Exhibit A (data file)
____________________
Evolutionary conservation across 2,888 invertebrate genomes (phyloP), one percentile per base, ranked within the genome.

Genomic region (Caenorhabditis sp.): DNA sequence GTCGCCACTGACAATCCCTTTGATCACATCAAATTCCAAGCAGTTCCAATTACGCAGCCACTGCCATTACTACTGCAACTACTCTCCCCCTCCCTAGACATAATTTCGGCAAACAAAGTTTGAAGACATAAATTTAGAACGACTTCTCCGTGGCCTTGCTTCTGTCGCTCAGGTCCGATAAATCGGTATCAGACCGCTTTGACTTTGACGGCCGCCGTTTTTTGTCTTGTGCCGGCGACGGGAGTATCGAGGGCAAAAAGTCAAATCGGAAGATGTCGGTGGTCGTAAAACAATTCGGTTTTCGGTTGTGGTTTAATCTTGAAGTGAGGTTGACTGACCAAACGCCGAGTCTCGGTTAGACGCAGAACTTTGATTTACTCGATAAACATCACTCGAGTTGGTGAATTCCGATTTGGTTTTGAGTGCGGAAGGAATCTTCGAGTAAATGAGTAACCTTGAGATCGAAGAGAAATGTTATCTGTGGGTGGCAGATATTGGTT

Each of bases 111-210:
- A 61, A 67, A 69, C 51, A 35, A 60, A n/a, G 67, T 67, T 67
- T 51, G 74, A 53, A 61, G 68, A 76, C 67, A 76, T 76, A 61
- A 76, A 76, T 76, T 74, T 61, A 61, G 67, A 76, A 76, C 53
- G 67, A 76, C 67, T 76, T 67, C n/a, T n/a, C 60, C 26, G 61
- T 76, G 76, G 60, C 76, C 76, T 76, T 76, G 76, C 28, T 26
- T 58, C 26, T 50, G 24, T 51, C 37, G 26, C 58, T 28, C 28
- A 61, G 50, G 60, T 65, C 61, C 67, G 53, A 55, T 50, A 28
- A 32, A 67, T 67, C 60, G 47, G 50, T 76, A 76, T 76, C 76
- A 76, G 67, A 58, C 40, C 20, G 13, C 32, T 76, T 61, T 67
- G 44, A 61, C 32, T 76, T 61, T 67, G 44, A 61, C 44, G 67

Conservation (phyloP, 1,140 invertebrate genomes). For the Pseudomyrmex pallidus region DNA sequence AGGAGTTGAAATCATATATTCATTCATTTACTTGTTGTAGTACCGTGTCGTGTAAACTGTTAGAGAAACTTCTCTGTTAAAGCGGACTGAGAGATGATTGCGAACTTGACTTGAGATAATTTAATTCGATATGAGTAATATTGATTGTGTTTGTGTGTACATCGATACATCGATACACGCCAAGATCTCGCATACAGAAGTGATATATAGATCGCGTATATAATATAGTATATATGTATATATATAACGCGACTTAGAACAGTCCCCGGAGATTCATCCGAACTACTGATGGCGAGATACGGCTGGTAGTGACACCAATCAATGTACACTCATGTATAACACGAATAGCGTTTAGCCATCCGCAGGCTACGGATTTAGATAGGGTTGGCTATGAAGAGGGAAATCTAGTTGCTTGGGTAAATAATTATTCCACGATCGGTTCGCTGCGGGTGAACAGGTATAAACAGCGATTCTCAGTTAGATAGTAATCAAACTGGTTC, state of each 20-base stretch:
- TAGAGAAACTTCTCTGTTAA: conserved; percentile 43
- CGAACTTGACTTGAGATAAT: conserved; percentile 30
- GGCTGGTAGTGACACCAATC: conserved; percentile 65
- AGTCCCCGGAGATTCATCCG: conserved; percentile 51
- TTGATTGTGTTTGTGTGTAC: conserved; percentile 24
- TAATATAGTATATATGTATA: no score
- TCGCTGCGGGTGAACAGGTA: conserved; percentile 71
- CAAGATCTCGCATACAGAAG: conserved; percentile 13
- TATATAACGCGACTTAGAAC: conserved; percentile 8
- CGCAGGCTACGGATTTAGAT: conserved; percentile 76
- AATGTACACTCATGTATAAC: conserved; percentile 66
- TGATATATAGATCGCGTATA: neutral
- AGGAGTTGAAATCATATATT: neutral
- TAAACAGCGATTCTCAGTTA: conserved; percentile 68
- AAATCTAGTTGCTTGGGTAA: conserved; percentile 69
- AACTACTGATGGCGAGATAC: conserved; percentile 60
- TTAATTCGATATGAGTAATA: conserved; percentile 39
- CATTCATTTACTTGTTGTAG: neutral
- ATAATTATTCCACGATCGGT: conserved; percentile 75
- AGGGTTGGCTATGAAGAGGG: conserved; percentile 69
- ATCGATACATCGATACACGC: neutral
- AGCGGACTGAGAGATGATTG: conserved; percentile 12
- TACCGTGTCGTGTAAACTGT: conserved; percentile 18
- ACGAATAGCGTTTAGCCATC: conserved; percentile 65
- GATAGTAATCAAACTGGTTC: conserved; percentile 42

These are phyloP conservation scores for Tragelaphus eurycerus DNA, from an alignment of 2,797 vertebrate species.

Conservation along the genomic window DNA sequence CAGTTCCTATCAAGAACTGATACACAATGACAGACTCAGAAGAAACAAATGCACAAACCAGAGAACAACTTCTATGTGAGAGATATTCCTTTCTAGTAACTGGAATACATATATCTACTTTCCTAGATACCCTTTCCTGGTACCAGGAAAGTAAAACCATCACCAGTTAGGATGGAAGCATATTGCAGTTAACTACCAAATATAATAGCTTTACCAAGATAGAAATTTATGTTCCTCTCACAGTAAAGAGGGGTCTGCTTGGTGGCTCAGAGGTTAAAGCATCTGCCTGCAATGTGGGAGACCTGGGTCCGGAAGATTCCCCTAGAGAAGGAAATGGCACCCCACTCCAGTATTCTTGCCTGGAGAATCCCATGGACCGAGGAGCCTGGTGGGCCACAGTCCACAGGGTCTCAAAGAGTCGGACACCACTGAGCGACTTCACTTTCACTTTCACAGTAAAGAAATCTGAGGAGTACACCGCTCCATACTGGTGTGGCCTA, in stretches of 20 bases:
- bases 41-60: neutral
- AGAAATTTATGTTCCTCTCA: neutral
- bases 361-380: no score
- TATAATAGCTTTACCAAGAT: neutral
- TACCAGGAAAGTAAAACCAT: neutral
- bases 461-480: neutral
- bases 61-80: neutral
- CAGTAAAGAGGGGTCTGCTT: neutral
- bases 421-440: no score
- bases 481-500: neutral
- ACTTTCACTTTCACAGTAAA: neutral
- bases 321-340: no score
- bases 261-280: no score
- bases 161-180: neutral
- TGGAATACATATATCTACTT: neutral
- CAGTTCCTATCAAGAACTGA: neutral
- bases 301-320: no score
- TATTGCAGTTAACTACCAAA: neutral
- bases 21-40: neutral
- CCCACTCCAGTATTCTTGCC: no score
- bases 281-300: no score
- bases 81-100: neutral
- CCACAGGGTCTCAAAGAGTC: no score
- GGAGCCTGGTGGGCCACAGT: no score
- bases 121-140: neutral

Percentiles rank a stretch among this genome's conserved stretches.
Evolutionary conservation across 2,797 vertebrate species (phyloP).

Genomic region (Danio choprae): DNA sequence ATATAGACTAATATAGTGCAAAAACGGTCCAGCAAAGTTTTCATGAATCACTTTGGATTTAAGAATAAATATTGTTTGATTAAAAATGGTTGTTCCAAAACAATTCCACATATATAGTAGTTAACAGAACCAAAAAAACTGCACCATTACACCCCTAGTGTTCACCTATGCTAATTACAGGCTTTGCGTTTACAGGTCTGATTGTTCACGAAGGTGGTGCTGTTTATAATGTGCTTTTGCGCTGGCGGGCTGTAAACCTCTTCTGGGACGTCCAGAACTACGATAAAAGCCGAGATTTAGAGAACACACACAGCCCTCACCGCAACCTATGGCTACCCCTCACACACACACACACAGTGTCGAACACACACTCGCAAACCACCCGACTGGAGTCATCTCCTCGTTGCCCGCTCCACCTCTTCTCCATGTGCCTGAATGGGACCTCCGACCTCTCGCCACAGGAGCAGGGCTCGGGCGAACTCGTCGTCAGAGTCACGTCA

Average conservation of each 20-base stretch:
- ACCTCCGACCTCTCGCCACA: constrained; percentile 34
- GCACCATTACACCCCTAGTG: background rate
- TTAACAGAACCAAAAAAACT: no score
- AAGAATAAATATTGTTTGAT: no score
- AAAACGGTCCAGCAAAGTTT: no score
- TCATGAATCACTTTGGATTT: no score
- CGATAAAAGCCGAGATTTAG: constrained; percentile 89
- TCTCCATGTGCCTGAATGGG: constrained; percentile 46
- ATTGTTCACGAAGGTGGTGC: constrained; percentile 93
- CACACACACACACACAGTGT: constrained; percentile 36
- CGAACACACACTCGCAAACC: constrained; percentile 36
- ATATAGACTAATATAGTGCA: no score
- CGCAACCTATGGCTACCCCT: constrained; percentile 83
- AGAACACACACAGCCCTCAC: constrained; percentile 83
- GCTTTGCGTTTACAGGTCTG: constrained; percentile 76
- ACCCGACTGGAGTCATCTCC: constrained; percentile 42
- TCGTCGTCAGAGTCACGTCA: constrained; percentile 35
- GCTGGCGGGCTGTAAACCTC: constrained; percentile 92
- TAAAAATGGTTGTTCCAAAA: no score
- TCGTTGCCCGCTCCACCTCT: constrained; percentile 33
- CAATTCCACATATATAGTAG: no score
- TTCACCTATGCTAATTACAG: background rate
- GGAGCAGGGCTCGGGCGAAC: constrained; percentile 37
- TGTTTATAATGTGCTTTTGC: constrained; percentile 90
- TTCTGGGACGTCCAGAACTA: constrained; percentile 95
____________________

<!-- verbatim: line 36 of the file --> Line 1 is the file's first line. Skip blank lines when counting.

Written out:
- AGCGGACTGAGAGATGATTG: conserved; percentile 12